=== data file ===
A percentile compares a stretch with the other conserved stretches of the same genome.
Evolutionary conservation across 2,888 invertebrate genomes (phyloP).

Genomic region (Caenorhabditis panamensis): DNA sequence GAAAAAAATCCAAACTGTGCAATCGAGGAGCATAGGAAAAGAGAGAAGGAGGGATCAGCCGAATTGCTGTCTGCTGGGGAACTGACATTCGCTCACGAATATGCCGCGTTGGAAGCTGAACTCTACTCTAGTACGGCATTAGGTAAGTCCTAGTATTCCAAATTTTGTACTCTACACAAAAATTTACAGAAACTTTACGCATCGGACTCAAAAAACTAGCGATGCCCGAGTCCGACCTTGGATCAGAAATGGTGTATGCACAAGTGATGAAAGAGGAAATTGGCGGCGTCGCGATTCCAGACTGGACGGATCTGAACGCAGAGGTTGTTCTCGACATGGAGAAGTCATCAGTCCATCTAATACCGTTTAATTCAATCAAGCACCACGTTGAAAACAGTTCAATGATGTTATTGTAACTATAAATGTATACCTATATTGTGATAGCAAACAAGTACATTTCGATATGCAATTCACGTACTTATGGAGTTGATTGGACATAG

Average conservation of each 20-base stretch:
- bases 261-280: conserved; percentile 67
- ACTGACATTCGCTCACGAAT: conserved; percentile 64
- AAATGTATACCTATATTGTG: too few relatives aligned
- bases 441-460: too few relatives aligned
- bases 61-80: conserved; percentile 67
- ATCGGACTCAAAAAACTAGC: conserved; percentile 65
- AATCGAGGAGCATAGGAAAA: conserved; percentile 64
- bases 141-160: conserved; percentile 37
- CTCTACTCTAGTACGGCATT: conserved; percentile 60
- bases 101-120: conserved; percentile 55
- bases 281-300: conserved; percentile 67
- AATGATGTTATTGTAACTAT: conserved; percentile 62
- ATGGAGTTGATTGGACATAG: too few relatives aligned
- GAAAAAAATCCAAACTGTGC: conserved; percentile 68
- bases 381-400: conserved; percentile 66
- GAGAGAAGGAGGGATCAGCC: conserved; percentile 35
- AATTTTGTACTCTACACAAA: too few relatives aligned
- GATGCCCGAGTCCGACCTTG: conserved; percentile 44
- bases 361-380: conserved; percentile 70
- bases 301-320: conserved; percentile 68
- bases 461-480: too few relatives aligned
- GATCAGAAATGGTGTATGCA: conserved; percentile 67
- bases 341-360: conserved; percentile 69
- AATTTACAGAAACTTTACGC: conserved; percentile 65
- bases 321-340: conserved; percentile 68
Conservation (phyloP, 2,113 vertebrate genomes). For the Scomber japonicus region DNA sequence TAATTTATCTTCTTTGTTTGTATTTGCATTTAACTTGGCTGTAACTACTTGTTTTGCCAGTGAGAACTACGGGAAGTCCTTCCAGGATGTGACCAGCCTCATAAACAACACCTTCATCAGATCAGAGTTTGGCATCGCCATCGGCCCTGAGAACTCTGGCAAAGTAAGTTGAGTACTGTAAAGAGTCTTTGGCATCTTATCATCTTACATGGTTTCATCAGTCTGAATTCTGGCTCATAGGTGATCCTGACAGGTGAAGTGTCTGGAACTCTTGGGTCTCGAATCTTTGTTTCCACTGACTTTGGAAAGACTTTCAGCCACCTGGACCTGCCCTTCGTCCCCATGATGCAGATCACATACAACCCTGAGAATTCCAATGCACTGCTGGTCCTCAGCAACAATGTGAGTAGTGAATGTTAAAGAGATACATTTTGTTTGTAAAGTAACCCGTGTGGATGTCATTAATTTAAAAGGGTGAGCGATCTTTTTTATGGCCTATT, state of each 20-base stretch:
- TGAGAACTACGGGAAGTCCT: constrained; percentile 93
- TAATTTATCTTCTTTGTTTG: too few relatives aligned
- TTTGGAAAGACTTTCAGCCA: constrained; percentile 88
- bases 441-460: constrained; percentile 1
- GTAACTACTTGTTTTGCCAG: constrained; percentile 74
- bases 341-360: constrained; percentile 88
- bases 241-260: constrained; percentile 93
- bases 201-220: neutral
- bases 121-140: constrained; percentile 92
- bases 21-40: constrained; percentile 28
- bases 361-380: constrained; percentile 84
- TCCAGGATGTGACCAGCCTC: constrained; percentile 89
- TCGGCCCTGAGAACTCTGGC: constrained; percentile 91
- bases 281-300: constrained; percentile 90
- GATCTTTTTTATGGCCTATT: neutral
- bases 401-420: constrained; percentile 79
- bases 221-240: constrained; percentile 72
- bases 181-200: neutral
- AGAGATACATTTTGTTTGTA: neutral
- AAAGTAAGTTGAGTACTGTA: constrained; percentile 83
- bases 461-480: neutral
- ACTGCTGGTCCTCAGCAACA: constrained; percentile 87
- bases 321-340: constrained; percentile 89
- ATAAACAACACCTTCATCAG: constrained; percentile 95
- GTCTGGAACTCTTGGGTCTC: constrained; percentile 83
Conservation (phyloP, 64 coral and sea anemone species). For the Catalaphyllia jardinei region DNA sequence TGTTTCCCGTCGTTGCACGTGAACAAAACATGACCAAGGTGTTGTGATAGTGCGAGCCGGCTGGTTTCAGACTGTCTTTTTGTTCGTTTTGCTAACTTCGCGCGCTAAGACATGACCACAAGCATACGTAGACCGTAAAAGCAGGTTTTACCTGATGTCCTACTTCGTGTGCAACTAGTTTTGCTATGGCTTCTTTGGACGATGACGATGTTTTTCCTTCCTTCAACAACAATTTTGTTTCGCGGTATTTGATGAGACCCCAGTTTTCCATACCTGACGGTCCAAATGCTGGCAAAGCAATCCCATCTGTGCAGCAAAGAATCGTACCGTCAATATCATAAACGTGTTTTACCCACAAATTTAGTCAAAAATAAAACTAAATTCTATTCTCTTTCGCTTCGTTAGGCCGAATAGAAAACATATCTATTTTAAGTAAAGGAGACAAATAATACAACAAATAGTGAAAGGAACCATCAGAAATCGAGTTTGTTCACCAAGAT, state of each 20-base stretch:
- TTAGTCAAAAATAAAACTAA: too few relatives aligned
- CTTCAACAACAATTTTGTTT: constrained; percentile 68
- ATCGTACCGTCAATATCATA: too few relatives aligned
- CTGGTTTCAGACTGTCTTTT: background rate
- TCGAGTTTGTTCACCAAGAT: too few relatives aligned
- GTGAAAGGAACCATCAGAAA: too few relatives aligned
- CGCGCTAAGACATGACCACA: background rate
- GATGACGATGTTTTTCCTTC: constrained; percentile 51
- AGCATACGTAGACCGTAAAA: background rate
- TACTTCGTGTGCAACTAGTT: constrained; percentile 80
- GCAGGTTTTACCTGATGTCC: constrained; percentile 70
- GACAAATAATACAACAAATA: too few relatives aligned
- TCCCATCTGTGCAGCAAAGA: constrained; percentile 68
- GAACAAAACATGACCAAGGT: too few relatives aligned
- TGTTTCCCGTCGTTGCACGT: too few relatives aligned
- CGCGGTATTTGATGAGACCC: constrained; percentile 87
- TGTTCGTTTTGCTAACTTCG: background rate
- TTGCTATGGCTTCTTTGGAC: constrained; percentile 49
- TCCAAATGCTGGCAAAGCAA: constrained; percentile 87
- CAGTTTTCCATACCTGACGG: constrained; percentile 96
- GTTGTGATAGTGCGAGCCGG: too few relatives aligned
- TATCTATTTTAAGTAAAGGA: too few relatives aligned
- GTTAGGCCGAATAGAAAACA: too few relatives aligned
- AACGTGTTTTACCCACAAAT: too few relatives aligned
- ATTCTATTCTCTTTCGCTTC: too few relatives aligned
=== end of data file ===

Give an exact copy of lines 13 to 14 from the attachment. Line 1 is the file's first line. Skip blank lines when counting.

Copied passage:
- CTCTACTCTAGTACGGCATT: conserved; percentile 60
- bases 101-120: conserved; percentile 55